Music professor introduces horn to underprivileged Paraguayan youth

From the streets of the Paraguayan capital of Asuncíon came the tentative sound of the horn, played by underprivileged teens who likely had never seen or touched such an instrument before. Penn State School of Music faculty member Lisa Bontrager instructed the young brass players, whose foray into music education was made possible by Sonidos de la Tierra (Sounds of the Earth), an outreach project started in 2002 by Paraguayan composer and conductor Luis Szarán.

In early October, Bontrager, Distinguished Professor of Music, and Michelle Stebleton, associate professor of horn at Florida State University, spent two weeks in Paraguay, teaching through Sonidos de la Tierra and performing in Asuncíon. The trip resulted from a commissioning assistance grant Bontrager and Stebleton received in 2011 from the International Horn Society, which allowed Szarán to write a new piece for their horn duo, MirrorImage.

A prolific composer whose works have been performed around the world, Szarán is also committed to educating young people from poor and underdeveloped regions of Paraguay through the shared experience of creating music. Sonidos de la Tierra has reached more than 3,000 children from 72 of the nation’s poorest communities.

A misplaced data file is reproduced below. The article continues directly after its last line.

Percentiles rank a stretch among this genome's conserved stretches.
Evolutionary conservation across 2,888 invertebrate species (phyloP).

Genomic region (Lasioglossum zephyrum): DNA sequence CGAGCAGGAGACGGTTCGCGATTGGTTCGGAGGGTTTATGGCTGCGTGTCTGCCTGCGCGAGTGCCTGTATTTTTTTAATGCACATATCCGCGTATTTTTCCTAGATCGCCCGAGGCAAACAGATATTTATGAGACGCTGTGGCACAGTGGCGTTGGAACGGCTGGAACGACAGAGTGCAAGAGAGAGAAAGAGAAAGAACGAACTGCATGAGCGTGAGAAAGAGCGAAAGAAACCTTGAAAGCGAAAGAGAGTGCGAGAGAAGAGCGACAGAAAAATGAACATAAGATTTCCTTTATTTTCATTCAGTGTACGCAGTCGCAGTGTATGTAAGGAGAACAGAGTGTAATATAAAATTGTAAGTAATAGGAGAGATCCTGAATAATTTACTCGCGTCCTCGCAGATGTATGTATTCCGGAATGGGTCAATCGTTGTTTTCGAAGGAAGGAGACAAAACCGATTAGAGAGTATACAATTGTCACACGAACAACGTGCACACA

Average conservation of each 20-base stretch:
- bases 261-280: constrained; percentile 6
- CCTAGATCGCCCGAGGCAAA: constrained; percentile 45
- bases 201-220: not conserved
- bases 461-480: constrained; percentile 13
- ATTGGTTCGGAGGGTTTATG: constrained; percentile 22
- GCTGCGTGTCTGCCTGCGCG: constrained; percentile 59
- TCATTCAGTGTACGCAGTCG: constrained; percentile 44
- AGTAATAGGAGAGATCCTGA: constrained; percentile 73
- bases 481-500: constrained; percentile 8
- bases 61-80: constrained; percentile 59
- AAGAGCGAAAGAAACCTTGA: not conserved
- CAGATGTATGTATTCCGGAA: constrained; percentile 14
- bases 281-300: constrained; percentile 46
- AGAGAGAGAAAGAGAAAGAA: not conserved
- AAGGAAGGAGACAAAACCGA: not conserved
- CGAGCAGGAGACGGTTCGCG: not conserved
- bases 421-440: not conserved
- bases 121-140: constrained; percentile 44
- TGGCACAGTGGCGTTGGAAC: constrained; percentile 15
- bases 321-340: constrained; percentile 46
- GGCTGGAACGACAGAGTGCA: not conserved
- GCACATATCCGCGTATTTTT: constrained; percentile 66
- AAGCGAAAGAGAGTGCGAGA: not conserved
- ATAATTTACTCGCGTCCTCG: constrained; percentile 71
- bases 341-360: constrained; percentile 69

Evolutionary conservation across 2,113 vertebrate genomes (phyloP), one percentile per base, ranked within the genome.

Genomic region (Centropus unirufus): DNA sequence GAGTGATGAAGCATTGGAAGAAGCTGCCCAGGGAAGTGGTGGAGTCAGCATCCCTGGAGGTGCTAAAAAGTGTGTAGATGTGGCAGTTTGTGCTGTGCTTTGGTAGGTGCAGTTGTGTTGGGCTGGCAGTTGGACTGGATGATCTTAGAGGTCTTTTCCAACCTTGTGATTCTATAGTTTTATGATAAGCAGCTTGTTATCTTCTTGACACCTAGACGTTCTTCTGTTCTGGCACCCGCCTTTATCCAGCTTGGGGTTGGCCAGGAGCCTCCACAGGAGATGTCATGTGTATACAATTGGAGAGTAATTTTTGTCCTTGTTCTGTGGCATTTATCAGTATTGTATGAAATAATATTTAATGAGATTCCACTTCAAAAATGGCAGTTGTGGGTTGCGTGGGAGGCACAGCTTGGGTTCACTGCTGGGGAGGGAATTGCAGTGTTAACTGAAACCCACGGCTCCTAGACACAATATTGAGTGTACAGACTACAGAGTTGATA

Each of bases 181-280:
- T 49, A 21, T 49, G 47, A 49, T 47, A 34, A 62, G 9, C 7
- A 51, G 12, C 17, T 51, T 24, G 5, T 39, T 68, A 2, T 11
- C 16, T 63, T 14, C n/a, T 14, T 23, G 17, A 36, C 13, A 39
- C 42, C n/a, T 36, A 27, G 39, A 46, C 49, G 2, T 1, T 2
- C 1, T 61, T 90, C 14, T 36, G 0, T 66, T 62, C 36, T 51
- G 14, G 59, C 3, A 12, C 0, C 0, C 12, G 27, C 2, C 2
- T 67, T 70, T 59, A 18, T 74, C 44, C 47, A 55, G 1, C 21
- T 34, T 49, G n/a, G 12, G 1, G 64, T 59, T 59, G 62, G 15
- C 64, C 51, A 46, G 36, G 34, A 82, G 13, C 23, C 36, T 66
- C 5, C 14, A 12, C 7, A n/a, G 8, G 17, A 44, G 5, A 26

According to Bontrager, Szarán is a social entrepreneur who has dedicated himself to helping redeem the lives of underprivileged children through music. “It broke my heart to see how much the teenagers loved music making. And, they played well,” said Bontrager. “But the living conditions there were very poor, and we have so much by comparison. It was amazing to be a tiny part of this important movement for positive change. I know this sounds trite, but it was just humbling in every way.”

Bontrager and Stebleton spent their first week in Asuncíon teaching horn in Spanish and performing Haydn’s “Concerto for Two Horns” with two different youth orchestras that are part of Sonidos de la Tierra.

During their second week, they premiered Szarán’s “Rastros” (“Faces”) for two solo horns and orchestra with the professional Symphonic Orchestra of Asuncíon, and also performed the Hubler “Concerto for Four Horns” along with two horn soloists from the orchestra.

Bontrager said she left Paraguay inspired by the Sonidos de la Tierra students’ enthusiasm. “I loved the eager, musical, wide-eyed, intelligent students. They were grateful for every second of my time and expertise. We brought music, mutes and music stands to help them with their studies, and they were so very grateful.” 

For a video on Sonidos de la Tierra, visit http://www.pbs.org/frontlineworld/stories/paraguay604/video_index.html.

Last Updated October 29, 2013